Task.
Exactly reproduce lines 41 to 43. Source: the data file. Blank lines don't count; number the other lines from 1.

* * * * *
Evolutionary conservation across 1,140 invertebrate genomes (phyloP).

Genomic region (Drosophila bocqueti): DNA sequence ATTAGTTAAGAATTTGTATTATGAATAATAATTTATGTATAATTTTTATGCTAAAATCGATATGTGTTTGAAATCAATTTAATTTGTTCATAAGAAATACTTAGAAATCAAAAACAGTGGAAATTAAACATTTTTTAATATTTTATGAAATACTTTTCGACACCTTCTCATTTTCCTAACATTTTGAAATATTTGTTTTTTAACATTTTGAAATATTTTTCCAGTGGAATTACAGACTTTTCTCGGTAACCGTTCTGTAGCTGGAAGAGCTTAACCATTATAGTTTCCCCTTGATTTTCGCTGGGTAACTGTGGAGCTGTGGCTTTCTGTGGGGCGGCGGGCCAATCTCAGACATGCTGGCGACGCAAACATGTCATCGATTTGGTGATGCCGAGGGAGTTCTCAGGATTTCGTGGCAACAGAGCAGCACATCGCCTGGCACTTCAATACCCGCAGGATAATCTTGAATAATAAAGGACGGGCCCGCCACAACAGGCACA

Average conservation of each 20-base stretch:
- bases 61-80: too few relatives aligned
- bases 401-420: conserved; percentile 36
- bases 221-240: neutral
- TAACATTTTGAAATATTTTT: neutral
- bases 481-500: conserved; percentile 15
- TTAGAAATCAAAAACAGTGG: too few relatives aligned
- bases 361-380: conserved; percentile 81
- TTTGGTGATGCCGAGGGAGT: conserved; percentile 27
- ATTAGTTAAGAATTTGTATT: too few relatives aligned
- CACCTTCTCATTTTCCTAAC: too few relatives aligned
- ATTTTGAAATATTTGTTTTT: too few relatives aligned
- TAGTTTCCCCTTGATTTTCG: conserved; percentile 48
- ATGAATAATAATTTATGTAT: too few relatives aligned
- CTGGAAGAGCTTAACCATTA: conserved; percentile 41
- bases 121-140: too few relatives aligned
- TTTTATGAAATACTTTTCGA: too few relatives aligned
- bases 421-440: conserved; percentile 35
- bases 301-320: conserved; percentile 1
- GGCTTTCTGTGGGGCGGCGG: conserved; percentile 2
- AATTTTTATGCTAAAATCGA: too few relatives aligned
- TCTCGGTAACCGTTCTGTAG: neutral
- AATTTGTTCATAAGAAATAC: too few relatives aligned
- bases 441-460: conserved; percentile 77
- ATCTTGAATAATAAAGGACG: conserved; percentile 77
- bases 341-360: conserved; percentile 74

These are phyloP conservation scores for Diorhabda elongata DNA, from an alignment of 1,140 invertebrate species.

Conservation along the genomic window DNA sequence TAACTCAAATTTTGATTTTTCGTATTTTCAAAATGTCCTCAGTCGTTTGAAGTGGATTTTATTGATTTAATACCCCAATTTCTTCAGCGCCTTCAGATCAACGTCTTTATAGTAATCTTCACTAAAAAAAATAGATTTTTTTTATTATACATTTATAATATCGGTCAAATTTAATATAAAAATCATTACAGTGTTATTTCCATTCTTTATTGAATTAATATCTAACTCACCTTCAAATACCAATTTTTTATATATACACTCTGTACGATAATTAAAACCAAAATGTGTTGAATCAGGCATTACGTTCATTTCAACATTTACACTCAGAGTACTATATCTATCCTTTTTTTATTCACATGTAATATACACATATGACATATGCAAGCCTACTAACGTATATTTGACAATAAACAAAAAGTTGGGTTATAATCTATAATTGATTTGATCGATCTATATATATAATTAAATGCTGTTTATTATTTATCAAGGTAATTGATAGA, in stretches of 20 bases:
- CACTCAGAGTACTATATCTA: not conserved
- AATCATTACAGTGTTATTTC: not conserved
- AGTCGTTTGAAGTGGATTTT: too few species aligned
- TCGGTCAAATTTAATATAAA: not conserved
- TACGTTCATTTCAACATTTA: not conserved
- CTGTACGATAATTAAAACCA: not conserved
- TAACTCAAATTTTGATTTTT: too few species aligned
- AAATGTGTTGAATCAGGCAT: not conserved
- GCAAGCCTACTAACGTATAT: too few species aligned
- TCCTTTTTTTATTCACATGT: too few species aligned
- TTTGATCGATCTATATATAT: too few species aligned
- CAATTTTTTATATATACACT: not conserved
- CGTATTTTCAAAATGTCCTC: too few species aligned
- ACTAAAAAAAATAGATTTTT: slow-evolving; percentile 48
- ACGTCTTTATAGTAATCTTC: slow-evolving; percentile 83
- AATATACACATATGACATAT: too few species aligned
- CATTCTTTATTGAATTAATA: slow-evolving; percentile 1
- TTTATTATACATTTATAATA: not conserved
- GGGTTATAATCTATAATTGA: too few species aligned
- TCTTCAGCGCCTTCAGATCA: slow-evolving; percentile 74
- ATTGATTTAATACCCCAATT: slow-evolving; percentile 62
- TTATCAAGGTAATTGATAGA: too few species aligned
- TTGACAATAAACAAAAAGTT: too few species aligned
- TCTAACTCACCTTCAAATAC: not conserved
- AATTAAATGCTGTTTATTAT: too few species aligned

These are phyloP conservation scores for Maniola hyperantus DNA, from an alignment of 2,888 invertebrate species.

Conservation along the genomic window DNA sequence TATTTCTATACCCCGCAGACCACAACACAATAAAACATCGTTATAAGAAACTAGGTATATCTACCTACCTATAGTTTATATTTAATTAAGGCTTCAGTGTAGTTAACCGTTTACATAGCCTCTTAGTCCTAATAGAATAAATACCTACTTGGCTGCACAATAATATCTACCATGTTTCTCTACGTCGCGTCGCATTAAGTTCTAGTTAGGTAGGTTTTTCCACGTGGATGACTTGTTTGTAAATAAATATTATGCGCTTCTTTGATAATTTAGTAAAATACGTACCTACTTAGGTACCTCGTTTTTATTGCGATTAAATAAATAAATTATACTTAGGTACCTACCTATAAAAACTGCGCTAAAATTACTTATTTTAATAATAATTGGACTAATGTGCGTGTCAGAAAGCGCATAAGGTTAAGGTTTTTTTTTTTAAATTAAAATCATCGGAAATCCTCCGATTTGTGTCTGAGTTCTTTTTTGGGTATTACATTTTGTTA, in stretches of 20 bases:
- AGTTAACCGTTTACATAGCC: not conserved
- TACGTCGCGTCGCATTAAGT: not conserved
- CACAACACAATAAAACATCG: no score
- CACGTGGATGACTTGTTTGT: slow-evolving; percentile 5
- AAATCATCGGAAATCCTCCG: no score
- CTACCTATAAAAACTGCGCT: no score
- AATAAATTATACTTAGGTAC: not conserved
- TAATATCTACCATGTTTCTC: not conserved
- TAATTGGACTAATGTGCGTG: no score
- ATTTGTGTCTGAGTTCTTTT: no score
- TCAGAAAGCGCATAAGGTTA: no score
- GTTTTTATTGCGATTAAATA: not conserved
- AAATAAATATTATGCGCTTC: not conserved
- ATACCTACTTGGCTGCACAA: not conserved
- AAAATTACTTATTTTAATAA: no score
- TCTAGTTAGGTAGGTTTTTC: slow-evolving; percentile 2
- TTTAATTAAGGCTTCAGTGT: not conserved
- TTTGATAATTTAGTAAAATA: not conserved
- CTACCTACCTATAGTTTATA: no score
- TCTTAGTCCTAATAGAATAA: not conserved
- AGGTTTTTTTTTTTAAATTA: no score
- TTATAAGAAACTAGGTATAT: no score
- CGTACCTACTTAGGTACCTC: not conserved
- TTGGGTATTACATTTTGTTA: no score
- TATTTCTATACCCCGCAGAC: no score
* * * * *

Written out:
- TTTGATCGATCTATATATAT: too few species aligned
- CAATTTTTTATATATACACT: not conserved
- CGTATTTTCAAAATGTCCTC: too few species aligned